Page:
|Straus, David - TEXAS TECH UNIV, LUBBOCK|
|Chirse, Norbert - TAES, AMARILLO, TX|
|Parker, David - WTAMU, CANYON, TX|
|Ayers, J - VET DIAGNOSTIC LAB|
|Hoover, Mark - LOVELACE RESPIRATORY RES|
Submitted to: American Journal of Veterinary Research
Publication Type: Peer Reviewed Journal
Publication Acceptance Date: October 9, 2001
Publication Date: January 1, 2002
Citation: Purdy, C.W., Straus, D.C., Chirse, N., Parker, D.P., Ayers, J.R., Hoover, M.D. 2002. Effects of aerosolized feedyard dust that contains natural endotoxins on adult sheep. American Journal of Veterinary Research. 63(1):28-35. Interpretive Summary: Dust in feedyards is a common finding in a semi-arid climate as any downwind neighbor knows. Much of the dust comes from manure which dries and is ground into dust when calves play and walk on it to and from the feed bunks and waters. Manure contains endotoxins which originate from the Gram-negative bacterium outer membranes. Gram-negative bacteria are indigenous to manure flora in animals and man. Endotoxins are very heat stable and resist environmental destruction. In addition, they are very biologically active as aerosolized dust particles, which induce a fever and an increased white blood cell count in humans. It is not known what effects they have on ruminant health, rate of gain, and feed efficiency. It was determined that endotoxin induce an acute transitory fever within 8 hours after it was administered and it also induced an increase in total white blood cells in adult sheep after 12 to 24 hours. Therefore, endotoxin/dust affects the health of ruminants and may be an additional significant stressor in market stressed ruminants which are prone to pneumonia after marketing and transport.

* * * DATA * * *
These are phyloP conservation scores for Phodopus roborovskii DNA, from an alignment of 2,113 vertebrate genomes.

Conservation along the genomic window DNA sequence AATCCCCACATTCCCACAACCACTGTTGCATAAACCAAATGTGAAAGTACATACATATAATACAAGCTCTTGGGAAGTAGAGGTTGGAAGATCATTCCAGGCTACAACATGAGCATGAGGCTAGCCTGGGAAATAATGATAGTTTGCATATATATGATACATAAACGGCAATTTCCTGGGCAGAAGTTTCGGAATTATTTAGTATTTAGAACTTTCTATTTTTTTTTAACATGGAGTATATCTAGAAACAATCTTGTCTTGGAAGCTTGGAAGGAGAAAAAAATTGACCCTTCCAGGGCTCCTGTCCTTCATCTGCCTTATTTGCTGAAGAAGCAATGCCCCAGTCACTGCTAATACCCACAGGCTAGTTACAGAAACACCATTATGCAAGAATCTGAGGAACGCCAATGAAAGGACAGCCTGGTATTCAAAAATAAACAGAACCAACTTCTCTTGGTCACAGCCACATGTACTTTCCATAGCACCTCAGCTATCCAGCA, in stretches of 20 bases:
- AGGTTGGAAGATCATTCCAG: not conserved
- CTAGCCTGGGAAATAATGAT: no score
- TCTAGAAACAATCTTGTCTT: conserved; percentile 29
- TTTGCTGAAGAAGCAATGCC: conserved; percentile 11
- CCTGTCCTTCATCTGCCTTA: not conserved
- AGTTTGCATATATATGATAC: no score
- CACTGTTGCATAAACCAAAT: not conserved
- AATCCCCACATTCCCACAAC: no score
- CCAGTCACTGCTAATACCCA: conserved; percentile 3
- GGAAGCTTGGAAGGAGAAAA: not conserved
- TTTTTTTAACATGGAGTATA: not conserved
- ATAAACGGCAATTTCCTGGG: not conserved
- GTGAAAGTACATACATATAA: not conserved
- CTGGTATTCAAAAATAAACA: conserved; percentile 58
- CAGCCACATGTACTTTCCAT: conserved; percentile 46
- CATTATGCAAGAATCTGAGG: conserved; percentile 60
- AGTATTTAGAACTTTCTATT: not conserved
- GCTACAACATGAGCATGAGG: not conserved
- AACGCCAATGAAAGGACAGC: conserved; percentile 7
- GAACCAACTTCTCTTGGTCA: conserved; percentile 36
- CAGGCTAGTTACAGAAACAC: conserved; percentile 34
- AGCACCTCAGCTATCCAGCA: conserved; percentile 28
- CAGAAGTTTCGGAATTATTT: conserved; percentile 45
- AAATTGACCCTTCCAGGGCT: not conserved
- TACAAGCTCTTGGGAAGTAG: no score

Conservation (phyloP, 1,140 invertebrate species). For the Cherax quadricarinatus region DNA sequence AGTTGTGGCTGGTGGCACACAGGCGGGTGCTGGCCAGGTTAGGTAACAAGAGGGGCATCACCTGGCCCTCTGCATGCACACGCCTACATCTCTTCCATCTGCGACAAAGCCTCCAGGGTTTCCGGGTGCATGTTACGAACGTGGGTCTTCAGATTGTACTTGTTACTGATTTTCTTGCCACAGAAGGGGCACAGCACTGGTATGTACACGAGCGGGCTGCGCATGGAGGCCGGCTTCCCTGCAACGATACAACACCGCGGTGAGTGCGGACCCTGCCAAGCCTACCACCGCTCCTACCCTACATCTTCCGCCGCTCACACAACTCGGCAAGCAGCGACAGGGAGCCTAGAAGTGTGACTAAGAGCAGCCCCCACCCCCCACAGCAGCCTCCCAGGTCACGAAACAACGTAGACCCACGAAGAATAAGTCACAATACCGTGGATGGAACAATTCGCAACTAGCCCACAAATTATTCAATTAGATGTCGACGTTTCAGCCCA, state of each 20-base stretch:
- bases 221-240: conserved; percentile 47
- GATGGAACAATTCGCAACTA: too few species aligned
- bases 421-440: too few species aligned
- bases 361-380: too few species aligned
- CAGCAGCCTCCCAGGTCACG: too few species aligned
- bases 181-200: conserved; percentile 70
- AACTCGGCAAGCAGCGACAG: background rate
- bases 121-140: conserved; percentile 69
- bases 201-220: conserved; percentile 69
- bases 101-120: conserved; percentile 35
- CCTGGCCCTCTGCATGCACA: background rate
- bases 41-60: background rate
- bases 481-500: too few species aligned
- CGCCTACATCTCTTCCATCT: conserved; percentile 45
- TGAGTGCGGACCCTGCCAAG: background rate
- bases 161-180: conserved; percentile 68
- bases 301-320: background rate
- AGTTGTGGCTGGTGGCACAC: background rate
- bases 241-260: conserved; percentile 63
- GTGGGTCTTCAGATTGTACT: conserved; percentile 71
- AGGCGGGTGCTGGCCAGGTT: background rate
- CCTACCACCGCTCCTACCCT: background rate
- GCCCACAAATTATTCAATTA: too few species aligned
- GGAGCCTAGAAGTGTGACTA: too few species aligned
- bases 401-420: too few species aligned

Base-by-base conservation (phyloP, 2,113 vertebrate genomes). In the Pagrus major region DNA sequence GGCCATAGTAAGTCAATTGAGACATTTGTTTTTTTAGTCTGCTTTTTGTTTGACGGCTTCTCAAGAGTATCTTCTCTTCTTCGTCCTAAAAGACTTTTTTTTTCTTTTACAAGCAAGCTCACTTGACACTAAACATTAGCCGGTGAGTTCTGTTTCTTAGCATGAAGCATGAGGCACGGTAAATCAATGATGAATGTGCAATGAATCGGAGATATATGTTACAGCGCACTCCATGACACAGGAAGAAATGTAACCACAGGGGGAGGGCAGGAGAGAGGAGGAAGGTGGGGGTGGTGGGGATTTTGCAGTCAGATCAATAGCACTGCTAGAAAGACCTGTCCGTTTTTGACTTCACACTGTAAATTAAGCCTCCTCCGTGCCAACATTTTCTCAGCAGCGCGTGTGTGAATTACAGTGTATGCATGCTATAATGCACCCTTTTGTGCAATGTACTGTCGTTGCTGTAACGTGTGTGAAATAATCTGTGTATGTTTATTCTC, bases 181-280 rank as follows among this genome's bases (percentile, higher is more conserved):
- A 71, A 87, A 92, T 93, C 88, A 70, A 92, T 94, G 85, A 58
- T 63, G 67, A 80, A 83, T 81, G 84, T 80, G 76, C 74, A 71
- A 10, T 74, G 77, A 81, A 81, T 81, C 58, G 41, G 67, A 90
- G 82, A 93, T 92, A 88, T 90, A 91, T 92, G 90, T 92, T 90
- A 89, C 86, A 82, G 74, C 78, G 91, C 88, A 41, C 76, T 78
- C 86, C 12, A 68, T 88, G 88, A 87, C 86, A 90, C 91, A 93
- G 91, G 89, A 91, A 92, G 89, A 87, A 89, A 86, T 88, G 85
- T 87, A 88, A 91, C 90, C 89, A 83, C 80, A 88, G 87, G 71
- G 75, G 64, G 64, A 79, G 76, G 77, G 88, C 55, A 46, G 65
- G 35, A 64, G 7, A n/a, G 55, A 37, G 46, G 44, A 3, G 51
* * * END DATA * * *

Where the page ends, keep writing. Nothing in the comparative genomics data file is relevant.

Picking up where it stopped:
Technical Abstract: Eighteen three year old Saint Croix sheep were used in a prospective, randomized controlled study with two treatment groups: endotoxin/dust principals (n=9) and controls (n=9). Aerosolized feedyard dust was given continuously over a four hour period for each dust treatment to the principals in a semi-air-tight tent. The principal group was given endotoxin/dust one day in week one, three days in week two, and seven days in week three. The control group was placed in a non-dust tent on the same days and at the same time as the principal group. All sheep were euthanatized and necropsied eight hours after the principal group received their last dust treatment. The following variables were measured prior to and after each dust treatment: rectal body temperature, total white blood cell count (WBC), fibrinogen, and haptoglobin. The variables were also measured (4 hr, 8 hr, 12 hr, and 24 hr) after the dust treatments. The average amount of dust administered during each dust treatment was 451 g i 4-hr. The principal group mean rectal body temperature was significantly higher (40.4 C) at 8 hr post dust treatment than the mean for the control group. The mean WBC count of the principal group was significantly higher at 12 hr, and 24 hr than the mean of the control group. There were no significant differences in mean fibrinogen and haptoglobin concentrations between the groups. Similar responses were observed with repeated endotoxin/dust treatments; however, with each subsequent dust treatment there was a diminished response. No gross lung lesions were observed. In conclusion, 51 mg dust/m**3 and 7423 ng endotoxin in the feedyard dust induced a temporary febrile response and leukocytosis in the principal group compared to the control group.